"Whoever tries to do it! They'll want to wake you up and knock you out because they make more money when they can control you physically and emotionally. Judy Garland and I had a good, long talk about this once she forgave me."

"Judy Garland-Judy Garland? From the Wizard of Oz? Was mad at you?"

"For stealing the role of a lifetime right out from under her. I don't blame her. But now she's dead."

"Yeah, she is. I really don't think they do the pill thing any more."

"Stay clean, Krissy. And then you won't end up like Judy Garland."

Years later, in a London hotel room, I was to reflect on this conversation while staring into the palm of a tour manager who offered me a fistful of pills. The yellow ones were for waking me up, the blue ones for knocking me out.

Betty died earlier this year. I hadn't seen her since I was a teenager. In 2002, we lived a few miles from each other in Palm Springs and never knew, so I didn't ever see the beautiful very old Betty.

To mark her passing, I rented one of her movies, though. In it, astonishingly, she plays an un-wed mother. She is lovely and girlish and completely over the top, just like I remember her. I can see her working to earn love, asking stuff with her eyes. I don't see the deep well of sadness that once moved her to perform, as her final thesis, a soft shoe of "Me and My Shadow" in a college classroom, tears running down her face. What I do see in that gorgeous face is the wide-eyed openness of a lady who could think that Sigmund Freud was a comedian and that I was an entertainer.

÷ ÷ ÷

Kristin Hersh is the lead singer and guitarist for Throwing Muses and 50FootWave. A longtime favorite here at Powell's, she blogs for us periodically — and her blogs are always a welcome surprise. You can hear her words and music on our most recent Bookcast.

÷ ÷ ÷

Kristin Hersh is the lead singer and guitarist for Throwing Muses and 50FootWave. A longtime favorite here at Powell's, she blogs for us periodically — and her blogs are always a welcome surprise. You can hear her words and music on our most recent Bookcast.

18 Responses to "Beautiful Old Betty"

    Bern June 22nd, 2007 at 6:23 pm

    this may look like a shameless plug, but it's true.
    I will never get enough of your wonder and splendor.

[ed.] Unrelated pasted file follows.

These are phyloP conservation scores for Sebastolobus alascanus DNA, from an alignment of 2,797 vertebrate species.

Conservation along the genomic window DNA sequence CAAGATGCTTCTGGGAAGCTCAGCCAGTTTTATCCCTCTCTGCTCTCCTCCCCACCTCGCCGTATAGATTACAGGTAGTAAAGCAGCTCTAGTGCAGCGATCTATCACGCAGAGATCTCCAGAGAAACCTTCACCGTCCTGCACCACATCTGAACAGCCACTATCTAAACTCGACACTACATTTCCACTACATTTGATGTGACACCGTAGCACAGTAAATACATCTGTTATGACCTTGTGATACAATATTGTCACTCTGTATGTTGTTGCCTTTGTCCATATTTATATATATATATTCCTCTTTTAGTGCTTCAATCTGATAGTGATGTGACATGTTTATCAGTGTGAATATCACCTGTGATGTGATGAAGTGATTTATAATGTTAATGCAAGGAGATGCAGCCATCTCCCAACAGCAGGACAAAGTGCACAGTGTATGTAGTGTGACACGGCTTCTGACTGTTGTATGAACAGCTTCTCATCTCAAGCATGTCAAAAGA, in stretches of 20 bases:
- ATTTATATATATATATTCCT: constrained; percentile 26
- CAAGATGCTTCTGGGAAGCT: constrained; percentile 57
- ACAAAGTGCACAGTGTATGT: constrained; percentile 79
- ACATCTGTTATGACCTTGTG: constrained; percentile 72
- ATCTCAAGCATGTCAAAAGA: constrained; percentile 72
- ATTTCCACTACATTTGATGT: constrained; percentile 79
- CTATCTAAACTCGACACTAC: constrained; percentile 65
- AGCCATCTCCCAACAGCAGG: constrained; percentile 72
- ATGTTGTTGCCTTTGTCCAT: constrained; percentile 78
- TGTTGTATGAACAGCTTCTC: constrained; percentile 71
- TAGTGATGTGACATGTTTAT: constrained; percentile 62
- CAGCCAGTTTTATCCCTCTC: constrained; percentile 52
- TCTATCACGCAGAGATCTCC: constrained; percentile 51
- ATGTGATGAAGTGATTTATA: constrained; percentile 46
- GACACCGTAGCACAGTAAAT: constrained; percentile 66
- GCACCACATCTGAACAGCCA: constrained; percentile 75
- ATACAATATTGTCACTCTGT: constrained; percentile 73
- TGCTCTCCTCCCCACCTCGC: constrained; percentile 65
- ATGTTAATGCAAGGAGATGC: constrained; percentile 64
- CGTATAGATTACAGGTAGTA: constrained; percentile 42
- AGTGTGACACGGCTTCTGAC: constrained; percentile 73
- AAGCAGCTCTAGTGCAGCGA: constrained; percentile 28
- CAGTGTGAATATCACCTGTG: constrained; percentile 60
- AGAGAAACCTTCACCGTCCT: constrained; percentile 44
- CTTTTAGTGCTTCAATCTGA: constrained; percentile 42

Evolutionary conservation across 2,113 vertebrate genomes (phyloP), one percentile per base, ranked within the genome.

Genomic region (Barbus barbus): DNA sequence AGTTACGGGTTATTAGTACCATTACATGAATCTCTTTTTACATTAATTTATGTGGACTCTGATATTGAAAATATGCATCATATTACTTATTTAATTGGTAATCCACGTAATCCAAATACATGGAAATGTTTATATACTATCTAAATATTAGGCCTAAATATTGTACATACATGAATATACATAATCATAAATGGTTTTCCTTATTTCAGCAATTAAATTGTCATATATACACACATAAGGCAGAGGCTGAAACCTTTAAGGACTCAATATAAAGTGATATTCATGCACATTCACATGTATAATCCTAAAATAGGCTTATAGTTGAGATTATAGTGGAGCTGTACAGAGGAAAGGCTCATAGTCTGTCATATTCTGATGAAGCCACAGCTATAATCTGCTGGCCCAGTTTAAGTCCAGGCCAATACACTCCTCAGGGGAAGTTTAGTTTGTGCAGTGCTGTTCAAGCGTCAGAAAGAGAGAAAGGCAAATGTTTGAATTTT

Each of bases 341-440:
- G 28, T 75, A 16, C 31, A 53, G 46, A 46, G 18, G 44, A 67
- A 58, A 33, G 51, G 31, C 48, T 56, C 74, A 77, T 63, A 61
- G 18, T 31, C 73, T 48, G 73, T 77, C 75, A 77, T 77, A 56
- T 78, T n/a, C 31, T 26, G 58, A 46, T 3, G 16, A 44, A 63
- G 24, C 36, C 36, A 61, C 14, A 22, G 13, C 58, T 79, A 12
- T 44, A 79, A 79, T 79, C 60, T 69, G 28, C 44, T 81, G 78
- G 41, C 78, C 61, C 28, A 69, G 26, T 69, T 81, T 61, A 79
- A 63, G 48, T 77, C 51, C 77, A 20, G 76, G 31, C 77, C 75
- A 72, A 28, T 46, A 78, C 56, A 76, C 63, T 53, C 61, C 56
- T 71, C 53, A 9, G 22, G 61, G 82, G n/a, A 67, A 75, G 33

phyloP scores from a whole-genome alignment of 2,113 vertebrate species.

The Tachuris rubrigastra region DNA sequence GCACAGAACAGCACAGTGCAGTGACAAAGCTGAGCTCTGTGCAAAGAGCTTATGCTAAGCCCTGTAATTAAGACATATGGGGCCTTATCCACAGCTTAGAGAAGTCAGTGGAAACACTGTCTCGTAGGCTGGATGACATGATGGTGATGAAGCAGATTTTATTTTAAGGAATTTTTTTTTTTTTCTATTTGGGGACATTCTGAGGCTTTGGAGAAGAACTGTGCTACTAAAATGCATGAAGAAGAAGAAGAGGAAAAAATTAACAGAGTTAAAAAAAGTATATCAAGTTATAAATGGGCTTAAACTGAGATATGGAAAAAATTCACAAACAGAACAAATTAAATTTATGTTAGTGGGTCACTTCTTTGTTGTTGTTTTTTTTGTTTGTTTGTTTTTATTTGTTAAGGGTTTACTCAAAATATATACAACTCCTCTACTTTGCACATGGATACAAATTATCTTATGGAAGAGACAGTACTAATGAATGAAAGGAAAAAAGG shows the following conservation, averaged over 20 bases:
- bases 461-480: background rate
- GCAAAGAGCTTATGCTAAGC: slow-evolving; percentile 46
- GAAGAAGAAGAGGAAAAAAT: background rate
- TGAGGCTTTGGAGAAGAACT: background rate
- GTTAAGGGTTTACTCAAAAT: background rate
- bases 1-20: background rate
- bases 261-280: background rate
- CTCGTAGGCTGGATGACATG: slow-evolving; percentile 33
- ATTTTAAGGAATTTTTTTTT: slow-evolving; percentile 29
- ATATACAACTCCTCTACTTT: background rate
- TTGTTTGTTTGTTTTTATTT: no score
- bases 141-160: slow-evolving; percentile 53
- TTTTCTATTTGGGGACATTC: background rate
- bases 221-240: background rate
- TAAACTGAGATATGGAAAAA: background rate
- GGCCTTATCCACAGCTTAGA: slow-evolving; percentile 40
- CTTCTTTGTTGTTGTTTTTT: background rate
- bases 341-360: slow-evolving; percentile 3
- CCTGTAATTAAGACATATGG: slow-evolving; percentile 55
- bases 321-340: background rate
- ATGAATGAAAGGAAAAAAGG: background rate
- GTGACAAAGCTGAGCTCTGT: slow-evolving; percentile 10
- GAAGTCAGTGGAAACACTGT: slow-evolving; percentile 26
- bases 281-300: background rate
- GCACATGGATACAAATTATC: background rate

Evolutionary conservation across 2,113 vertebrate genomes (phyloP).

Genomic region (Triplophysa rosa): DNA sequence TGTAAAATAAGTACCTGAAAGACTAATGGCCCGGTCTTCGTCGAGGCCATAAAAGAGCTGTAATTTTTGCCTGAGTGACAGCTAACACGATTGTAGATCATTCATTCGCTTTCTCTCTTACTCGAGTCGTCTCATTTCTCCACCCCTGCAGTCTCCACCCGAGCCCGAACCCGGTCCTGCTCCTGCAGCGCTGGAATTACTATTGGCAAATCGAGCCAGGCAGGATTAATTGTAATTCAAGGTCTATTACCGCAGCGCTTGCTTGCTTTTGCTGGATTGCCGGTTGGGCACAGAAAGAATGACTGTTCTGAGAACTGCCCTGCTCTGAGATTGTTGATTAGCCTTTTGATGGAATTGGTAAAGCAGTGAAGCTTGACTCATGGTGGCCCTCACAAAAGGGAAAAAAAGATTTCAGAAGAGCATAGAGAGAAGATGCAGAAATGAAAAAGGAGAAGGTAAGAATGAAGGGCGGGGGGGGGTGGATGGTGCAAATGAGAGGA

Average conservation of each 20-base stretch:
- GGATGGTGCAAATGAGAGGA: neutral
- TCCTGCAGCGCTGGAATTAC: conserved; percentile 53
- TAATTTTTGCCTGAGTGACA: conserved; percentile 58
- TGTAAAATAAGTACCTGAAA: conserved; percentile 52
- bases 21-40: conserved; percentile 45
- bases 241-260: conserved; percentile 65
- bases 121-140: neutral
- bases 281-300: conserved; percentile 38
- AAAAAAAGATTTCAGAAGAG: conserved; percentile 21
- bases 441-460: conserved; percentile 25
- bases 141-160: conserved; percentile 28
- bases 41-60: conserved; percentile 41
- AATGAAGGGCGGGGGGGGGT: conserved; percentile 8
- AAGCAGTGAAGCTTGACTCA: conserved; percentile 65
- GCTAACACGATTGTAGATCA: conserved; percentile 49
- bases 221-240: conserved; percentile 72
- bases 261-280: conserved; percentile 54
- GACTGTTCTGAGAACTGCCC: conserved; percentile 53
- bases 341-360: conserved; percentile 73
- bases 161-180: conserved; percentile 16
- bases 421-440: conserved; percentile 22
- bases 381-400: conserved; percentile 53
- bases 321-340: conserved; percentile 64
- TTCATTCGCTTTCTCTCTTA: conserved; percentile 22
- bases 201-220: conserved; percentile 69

bless your sweet soul Krissy.
    love, B.

    Darrell Branch June 22nd, 2007 at 6:28 pm

    Nice! I see a book tour in your future.

    Love ya,

    darrell branch

    Kate C. June 23rd, 2007 at 7:57 pm

    Your stories are like a massive slab of chocolate cake. Dense and beautiful and invigorating and impossible to put down. And I always want more. Please fill my bookshelves the way you've filled my ears/head/heart with music.

    p.s. What Bern said.

    Alistair June 25th, 2007 at 5:23 am

    You are truly a fantastic story teller.

    Michael June 25th, 2007 at 3:02 pm

    Effortless warmth. I have (had I guess) no idea who Betty Hutton was but you describe her in a way that is immediate and accessible and it is an absolute joy to read.

    Miss Gretchen June 25th, 2007 at 5:38 pm

    Kristin, I'm embarrassed to say I know Betty Hutton's work better than I know your own, but I do know that my friend LD did a wonderful version of your great song "Dizzy." I was going to ask you "is this story about Betty true?" but now I'd rather just buy one of your albums and hope that in the future you write a novel or collection of short stories -- I loathe Sedaris/Leroy type confabulation but this blog entry is so insane that veracity is not really the point. Brava.

    Andrea June 25th, 2007 at 9:04 pm

    I never met Betty Hutton, but she certainly leaps off the page in glorious, three-dimensional color here —not as someone larger than life (as in those movie posters that dot the page), but on a more real, human scale. Thank you for sharing your memories with us.

    Kristin July 9th, 2007 at 7:12 pm

    Thank you all for your lovely comments. I'm grateful.

    Gretchen, I'm sorry/happy to say it's all true. I couldn't invent what Betty really was. (But don't let that stop you from buying a record!)


    Virginia Arnold July 10th, 2007 at 9:29 pm

    Hi Kristen,

    Betty Hutton was one of my absolute favorites; and I just love how you described her character as you came to know her in college! I envy you your friendship with her. Thanks so much for sharing that part of your life with us.